Grafton, Anthony, Glenn W. Most, and Ku-ming (Kevin) Chang, eds. 

Impagination – Layout and Materiality of Writing and Publication: Interdisciplinary Approaches from East and West

De Gruyter, 2021

510 pages


Reviewed by Alicen Davis

Examining how material and social realities influence textual production, Impagination urges us to consider that which contributes to a text’s position as a cultural object. It would be difficult not to notice how the focus of this collection of essays is registered in the reader’s embodied experience. I read this volume in digital format on a small tablet and used a stylus to make notes on the screen. In the application, a swipe to the next ‘page’ in the ebook triggers a delightful animation mimicking the turning of a physical page. There is, of course, no practical use for this. Even the terms ‘stylus’ and ‘tablet’ are holdovers from premodern writing practices, recalling the clay cuneiform records of ancient Mesopotamia. Impagination suggests that these metaphors serve to connect the digital object to its material predecessors. Among other topics, Impagination explores how features of writing born from circumstance or necessity can be codified into production standards. The result is that certain features of the written document once implemented for practical purposes continue to be used in newer technologies in spite of their obsolescence. Tibetan loose-leaf books, for example, incorporated nonfunctional circular designs to replace the holes historically used to bind Indian palm-leaf documents. While the development of writing technologies offers new possibilities for text production, it simultaneously induces tension between established tradition and innovative practice. Still, technological changes to writing have also opened up opportunities for scribes and publishers to play with the page, creating new visual meanings and reshaping the relationship of written information and its container.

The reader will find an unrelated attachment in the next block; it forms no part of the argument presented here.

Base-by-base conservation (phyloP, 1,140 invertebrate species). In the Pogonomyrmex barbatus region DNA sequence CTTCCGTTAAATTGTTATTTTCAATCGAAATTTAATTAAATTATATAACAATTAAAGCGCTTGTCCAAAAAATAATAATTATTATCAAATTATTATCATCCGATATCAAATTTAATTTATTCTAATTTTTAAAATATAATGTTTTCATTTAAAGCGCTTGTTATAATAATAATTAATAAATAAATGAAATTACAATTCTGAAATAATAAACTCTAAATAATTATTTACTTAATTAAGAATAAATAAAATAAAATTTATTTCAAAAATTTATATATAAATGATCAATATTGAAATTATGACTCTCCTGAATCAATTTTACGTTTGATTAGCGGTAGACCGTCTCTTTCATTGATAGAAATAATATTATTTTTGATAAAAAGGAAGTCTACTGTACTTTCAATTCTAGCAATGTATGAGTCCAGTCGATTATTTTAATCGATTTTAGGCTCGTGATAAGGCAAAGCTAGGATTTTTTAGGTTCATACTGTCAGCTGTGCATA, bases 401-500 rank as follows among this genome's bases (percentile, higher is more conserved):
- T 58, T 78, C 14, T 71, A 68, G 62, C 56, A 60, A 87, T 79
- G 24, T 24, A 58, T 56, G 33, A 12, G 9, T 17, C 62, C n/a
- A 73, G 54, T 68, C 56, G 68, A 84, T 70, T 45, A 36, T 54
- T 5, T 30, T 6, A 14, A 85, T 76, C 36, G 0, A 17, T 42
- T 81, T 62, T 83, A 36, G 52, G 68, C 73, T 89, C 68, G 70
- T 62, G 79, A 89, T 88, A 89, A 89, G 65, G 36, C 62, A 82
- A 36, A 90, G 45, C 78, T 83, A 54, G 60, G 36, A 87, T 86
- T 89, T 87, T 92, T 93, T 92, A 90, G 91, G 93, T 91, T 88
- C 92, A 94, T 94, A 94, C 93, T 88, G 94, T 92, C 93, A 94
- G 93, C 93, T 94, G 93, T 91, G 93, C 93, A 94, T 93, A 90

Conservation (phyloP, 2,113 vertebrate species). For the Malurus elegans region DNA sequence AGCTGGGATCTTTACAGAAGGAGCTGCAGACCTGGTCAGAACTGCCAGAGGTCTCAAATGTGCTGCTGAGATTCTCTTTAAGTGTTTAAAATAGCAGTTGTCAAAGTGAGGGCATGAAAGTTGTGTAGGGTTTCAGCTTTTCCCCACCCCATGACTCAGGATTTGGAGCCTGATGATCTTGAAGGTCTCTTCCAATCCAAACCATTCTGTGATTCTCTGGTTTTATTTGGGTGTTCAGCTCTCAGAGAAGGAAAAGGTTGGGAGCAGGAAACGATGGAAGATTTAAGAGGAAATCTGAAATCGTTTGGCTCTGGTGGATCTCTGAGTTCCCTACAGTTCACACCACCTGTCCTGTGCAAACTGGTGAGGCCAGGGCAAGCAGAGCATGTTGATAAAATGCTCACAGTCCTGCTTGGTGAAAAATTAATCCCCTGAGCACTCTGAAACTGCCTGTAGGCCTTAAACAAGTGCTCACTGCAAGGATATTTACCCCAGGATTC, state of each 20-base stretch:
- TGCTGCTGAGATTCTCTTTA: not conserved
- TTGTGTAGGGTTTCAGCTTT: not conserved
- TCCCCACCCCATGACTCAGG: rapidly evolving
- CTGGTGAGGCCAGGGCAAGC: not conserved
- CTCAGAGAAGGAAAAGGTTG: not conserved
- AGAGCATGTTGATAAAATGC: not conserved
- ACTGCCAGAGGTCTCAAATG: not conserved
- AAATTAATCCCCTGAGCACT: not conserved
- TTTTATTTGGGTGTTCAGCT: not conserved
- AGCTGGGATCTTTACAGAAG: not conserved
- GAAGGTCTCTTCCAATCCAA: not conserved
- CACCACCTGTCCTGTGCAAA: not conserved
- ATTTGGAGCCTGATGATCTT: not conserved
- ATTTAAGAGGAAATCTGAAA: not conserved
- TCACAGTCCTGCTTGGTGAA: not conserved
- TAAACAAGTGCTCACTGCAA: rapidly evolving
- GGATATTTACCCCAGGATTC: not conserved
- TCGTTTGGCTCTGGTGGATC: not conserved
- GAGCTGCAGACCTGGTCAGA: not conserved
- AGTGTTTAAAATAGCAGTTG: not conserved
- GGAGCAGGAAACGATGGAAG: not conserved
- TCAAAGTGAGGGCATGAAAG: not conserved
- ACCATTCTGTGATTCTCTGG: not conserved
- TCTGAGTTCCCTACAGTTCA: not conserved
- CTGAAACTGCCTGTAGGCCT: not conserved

This is only one example of Impagination’s hermeneutic use of its eponymous term. So what is ‘impagination’ and how does the concept feature across the volume’s chapters? As the term cleverly puns on ‘imagination’ and ‘page,’ the Introduction rightly begins to answer these questions with a dissection of the latter. For the editors, a page is “a unit of writing and reading on all material carriers . . . that is comparable to the page in the codex.” Despite its elasticity, the definition offered for the page illustrates how modern writing’s predominant use of codicological format structures our thinking about discrete textual units. Past and future technologies of writing (or ‘writing supports’) are compared against the standard of the modern book. Having described the page as such, the Introduction supplies the following definition for impagination: “the art of placing and arranging spatially textual and other information onto the ‘page.’” The first thing any book historian or paleographer might notice about this description is its proximity to mise en page, a French term for the arrangement of text on the space of the page. The editors immediately insist on a lexical difference between impagination and mise en page by enumerating their distinguishing features. Whereas mise en page is exclusive to textual layout, impagination encompasses several “intertwining levels” that each correspond to a particular aspect of the written text. First there is the level of the page itself, its media and substances, its function within the text, and its resemblance to other writing supports. On the second level, impagination deals with inscribed or imprinted content. This is where we find comparisons of text and paratext, including commentaries and marginal glosses, as well as the written languages that appear on the page. Finally, at the third level of impagination is layout. Mise en page thus corresponds to only one of the three modes of inquiry afforded in the concept of impagination, which encapsulates the triangular relationship between page, imprint, and layout.